3. Make Use of Your Research AKA Content Creation

Once you know your target market and the social media sites you're aiming at, it's time to choose a topic. For this, I strongly suggest knowing the market and what the hot topics are at the time and crafting your content based on that information. (You can learn more about finding hot topics by reading 'The Big SEO Copywriting Secret'.)

Generally, however, there's two main topic choices to consider:

Be Unique -- If you want to get noticed, you need to stand out. Therefore, you'll need to take the subject from a different angle, provide a quality, in-depth look into the situation, or make the content so much fun to read that it draws attention to itself purely because of the style. The one downfall to this approach is that, with extremely popular topics, it can be almost impossible to find these angles because every man, woman, child, and dog is already discussing the situation. Unless you're one of the first to discuss the issues.

Unique & Informative or Controversial?

(Image Courtesy of Furryscaly)

Cause Controversy -- Everyone loves a good fight, so why not give it to them? Play the devil's advocate and make the conversation drive the popularity of your content. However, you need to be cautious here too. You don't want to come off sounding like an idiot or a...uh...jerk; be respectful of the other side at all times. You get extra bonus points if you can look wise and impressive regardless of whether you win or lose the debate. BUT, if you decide to start the fight, you should make sure that you can give it the attention it needs to fight it through until the end (or until the discussion takes off on its own with both sides equally represented).

To make sure that you really get the most out of your content, here are a few extra pointers:

  • Social media is community driven. Therefore, if you want to have viral content, you need to plan ahead and spend some time on the site actively participating and building a following.
  • Not everything you write will go viral. But, following these steps will certainly improve your chances.
  • Social media isn't a set it and forget it form of marketing. You need to keep an eye on things and be sure to engage with those who are reading your content. If you don't, it won't be the first social media plan that turned ugly under the company's nose and was left alone to fester.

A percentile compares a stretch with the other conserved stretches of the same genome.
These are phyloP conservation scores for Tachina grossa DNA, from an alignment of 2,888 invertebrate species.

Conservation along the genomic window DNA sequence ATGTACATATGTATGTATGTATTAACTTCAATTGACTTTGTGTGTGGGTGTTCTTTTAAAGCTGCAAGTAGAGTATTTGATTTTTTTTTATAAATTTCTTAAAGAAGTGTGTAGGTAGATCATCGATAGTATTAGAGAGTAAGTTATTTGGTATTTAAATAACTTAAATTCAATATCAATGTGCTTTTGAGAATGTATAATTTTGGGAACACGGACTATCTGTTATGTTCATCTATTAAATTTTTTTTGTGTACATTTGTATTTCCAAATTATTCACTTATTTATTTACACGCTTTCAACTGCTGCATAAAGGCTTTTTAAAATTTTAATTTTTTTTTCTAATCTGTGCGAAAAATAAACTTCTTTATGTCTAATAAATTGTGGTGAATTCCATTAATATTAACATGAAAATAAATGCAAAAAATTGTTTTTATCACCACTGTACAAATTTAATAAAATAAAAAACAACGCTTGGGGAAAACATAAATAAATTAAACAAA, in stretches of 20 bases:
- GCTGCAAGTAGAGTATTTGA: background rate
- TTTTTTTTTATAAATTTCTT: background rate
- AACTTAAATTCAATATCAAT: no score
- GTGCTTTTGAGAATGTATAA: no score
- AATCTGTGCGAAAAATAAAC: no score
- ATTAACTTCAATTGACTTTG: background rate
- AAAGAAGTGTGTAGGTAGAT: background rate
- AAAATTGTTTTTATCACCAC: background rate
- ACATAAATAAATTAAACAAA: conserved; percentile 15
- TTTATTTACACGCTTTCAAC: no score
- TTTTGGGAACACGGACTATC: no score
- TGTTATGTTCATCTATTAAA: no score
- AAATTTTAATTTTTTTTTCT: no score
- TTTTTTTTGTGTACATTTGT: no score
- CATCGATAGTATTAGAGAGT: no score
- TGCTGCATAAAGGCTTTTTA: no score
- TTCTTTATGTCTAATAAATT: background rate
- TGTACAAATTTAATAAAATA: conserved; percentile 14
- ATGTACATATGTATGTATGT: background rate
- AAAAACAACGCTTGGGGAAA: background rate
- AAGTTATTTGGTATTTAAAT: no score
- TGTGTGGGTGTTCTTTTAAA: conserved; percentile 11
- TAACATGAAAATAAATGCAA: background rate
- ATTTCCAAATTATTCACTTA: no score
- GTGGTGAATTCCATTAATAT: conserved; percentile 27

• Social media is about giving more than you take. Therefore, take an interest in those around you and don't be afraid to help them spread the news about their great content.
  • Use formats that encourage interaction. A traditional press release or a basic article on its own will never be as good as a blog post with a comment section to give your readers a say. If you do choose less 'user friendly' content, make sure to aim the content at social media sites that provide an area to discuss the subject matter.
  • Working in packs doesn't hurt to get the ball rolling. You can also seed the content yourself, just be sure that you follow the etiquette of the site. Otherwise, you risk looking like a spammer and harming your brand. (Also, don't overdo it. If you're contacting your Digg connections 100 times a day to give your content a boost, they're going to get irritated.)

Do you use this strategy when you craft your content? If you do or do not, I'd love to hear from you and find out why/why not and what your experiences have been with this method.

Angie Nikoleychuk (Haggstrom) is the Senior Copywriter and Consultant at Angie's Copywriting Services. She loves to create SEO Web copy and other types of online and offline content, but she figures SEO and Social Media is pretty great too. She likes to chat about business and marketing, find great links, and more. Oh, and you can find this copywriter on Twitter too.

About the Author: Angie Nikoleychuk (Haggstrom)

Angie Haggstrom is the Senior Copywriter and Consultant at Angie's Copywriting Services, specializing in online and offline content including SEO web copy, brochures, and more. A Twitter and blogging fanatic, you'll find she chats about SEO, Social Media, business, marketing, and just about anything else she finds interesting along the way.

Angie's Copywritingblankblank

Additional Posts

20 Things You Don’t Know About Google

Quality Tweets: How To Ensure High Spokesperson Quality In A Twitter Social Advertising Network

Read previous post:
20 Things You Don’t Know About Google

Count the facts, keep score and rate yourself. If you know... 0: "Google, you say?" 1-5: you've heard about Google...Read...